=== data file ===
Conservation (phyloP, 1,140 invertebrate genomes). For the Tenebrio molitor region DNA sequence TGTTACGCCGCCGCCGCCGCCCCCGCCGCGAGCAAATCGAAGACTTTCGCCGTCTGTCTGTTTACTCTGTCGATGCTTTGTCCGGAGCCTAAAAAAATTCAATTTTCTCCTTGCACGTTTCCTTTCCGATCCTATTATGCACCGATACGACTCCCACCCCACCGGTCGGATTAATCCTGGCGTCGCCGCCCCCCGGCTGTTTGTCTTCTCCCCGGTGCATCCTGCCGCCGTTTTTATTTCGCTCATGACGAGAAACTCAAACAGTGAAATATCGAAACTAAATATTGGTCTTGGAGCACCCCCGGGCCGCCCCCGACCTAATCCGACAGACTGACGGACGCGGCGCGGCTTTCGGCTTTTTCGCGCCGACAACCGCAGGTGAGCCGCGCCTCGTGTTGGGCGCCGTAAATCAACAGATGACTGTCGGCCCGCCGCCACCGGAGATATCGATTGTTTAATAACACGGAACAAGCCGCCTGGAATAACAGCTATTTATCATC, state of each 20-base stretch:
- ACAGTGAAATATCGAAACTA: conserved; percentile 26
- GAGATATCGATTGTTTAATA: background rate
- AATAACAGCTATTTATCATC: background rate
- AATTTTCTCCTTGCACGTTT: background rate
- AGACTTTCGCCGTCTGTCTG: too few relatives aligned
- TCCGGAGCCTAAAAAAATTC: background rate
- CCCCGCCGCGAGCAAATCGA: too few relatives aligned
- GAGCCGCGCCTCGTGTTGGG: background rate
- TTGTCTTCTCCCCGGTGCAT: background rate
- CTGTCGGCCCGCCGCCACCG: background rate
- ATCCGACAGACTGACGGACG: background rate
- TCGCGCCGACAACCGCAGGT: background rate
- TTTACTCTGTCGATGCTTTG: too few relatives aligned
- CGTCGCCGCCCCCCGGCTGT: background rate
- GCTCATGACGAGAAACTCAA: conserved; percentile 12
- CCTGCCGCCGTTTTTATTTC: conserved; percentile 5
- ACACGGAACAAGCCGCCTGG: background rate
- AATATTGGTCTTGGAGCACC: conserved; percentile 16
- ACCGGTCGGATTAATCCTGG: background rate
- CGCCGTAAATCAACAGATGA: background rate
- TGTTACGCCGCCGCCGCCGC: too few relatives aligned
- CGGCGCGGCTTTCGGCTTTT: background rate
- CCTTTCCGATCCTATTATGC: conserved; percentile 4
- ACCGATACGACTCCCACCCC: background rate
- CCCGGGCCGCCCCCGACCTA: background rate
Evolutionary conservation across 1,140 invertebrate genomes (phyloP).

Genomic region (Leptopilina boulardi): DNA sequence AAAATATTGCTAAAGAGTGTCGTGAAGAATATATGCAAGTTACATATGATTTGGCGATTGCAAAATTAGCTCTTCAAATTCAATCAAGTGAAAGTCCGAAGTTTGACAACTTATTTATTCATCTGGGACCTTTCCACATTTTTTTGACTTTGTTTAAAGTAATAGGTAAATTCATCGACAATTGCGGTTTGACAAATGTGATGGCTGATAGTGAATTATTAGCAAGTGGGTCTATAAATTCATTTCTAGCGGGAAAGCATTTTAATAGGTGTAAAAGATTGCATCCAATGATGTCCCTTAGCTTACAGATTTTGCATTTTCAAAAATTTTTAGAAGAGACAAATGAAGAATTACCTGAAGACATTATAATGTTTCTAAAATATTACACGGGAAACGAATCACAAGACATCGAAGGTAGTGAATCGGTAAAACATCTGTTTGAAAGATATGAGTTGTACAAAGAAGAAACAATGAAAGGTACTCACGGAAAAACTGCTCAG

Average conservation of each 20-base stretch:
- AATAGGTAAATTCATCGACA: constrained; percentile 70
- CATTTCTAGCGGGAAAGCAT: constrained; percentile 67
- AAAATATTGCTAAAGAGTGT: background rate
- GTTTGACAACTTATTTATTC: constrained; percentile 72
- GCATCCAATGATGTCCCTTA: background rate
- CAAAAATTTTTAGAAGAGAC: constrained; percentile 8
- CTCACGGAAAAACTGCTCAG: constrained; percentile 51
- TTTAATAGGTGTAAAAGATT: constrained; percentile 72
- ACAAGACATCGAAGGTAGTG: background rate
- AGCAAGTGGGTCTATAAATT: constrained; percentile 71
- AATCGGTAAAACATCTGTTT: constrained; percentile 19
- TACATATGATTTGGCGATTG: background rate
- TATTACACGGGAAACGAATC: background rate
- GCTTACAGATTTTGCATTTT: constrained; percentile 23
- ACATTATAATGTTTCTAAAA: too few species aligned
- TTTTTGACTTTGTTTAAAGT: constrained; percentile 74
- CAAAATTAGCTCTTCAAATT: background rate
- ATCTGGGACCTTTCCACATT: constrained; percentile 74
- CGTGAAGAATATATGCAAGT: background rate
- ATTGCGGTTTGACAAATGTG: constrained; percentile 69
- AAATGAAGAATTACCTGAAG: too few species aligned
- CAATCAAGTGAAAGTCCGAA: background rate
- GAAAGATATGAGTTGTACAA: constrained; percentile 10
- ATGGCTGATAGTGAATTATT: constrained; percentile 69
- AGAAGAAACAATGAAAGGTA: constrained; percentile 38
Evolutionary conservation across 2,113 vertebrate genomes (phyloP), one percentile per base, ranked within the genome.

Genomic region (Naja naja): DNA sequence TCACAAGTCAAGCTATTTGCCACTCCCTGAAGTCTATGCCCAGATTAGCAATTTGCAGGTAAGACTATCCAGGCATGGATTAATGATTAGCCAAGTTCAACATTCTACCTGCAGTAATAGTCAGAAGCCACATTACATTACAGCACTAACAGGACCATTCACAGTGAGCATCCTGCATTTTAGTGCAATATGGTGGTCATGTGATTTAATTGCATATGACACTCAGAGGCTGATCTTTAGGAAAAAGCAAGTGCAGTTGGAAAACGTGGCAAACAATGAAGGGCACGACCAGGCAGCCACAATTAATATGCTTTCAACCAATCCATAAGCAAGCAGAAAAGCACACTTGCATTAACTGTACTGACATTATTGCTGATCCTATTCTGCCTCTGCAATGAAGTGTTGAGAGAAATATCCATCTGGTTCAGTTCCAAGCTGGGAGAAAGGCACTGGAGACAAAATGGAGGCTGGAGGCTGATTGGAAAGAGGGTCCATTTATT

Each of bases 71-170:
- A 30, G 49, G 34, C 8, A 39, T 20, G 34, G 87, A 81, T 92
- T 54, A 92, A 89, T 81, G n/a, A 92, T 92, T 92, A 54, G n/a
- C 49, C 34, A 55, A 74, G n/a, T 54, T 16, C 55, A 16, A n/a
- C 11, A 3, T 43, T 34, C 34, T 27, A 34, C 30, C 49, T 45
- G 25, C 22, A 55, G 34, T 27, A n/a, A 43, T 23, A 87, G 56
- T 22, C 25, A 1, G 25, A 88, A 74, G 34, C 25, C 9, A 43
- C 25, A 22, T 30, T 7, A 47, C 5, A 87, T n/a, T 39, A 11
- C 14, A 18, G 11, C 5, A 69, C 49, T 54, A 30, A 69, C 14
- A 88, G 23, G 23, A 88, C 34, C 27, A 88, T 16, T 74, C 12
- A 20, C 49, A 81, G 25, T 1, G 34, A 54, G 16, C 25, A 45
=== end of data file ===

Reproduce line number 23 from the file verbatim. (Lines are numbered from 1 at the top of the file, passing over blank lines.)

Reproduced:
- CGGCGCGGCTTTCGGCTTTT: background rate